Osteoporosis is a disease of progressive bone loss, increasing one’s risk of fragility fractures (a fracture that occurs from a simple fall that wouldn’t normally result in a fracture). It develops slowly over time and there are no symptoms or discomfort until a fracture occurs.
Risk factors for osteoporosis include:
- Bone mass progressively decreasing for men and women after age 35
- Female gender
- Caucasian or Asian race
- Small and slender body type
- Family history of fragility fractures or osteoporosis
- Sedentary lifestyle
- Smoking and excessive alcohol use
- Steroid medications
- Diet low in calcium or vitamin D.
Vitamin D deficiency is especially common in West Michigan in the winter, as most people are not exposed to the adequate levels sunlight. Vitamin D levels can be improved by making intentional changes to your diet, taking supplements or increasing exposure to sunset.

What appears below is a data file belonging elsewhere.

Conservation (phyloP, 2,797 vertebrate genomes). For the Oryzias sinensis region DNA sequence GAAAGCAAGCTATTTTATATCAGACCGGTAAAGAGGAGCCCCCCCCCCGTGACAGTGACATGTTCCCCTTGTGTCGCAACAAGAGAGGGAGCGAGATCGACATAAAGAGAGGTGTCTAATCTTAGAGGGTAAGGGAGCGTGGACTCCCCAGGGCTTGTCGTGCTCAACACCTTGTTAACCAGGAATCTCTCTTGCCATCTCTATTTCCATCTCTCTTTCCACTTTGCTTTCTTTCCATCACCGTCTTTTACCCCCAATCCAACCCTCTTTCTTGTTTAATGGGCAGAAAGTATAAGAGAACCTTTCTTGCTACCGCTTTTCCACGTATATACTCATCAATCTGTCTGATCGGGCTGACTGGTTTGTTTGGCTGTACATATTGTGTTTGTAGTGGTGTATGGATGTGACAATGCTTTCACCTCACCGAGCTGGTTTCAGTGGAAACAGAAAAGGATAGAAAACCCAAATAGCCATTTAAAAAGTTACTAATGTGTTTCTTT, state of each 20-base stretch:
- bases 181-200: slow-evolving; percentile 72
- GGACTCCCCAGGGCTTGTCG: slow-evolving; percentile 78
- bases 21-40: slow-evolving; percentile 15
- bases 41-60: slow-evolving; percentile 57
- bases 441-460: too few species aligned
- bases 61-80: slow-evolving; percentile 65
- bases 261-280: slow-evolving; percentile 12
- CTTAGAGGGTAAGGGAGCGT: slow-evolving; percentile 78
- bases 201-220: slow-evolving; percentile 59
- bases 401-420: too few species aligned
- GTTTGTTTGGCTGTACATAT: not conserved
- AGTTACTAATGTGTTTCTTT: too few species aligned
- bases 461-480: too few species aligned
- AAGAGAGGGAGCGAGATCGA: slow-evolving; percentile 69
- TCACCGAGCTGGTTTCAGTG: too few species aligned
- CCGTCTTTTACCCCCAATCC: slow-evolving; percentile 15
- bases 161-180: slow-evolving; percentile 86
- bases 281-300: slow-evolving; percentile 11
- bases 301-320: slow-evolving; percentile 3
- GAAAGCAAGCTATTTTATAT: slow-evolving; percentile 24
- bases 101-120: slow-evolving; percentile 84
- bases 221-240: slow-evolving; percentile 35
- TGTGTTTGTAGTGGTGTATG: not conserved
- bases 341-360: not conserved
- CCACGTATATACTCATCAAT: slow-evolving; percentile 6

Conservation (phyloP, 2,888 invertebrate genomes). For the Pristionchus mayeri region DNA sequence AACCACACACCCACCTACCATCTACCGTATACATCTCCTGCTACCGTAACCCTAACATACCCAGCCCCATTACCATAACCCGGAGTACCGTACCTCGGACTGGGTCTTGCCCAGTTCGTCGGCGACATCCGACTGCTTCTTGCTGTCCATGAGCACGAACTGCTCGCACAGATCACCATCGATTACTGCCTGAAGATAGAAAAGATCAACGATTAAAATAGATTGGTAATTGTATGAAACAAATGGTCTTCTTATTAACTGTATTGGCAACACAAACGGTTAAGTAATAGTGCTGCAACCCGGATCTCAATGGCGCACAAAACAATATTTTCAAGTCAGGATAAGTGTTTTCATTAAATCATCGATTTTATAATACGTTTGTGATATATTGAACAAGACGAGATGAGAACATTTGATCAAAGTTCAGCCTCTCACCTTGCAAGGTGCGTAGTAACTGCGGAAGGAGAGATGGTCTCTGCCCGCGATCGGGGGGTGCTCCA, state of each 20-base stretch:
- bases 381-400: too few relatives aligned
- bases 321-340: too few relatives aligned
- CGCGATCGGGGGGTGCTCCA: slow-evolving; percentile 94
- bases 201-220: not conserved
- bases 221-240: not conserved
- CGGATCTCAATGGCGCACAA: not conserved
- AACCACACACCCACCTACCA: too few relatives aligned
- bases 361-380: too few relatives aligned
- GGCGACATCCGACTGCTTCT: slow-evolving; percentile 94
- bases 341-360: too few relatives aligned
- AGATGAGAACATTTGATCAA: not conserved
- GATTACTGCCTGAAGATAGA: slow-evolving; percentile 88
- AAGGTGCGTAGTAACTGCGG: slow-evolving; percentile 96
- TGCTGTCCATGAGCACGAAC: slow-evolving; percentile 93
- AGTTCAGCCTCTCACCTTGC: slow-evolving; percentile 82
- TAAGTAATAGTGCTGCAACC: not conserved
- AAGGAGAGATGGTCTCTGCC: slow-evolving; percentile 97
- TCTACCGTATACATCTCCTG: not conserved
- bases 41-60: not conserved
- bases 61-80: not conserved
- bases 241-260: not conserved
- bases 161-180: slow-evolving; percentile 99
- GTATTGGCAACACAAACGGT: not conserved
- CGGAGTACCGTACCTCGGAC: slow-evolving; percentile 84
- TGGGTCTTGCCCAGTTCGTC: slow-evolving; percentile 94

While some of the risk factors for osteoporosis cannot be changed, the most effective prevention strategies are ensuring adequate intake of calcium and vitamin D, and adequate weight-bearing exercise. Cessation of smoking and excessive alcohol use is also helpful.
Bone density tests are used to diagnose osteoporosis. The initial diagnosis is often made at the time of a fracture. Osteoporosis can be treated with weight bearing exercise and appropriate nutrition. There are a variety of medications that can also play an important role in treatment.
Fall prevention will also reduce the risk of fractures. Physical therapy, canes and walkers can be used to decrease your risk of a fall.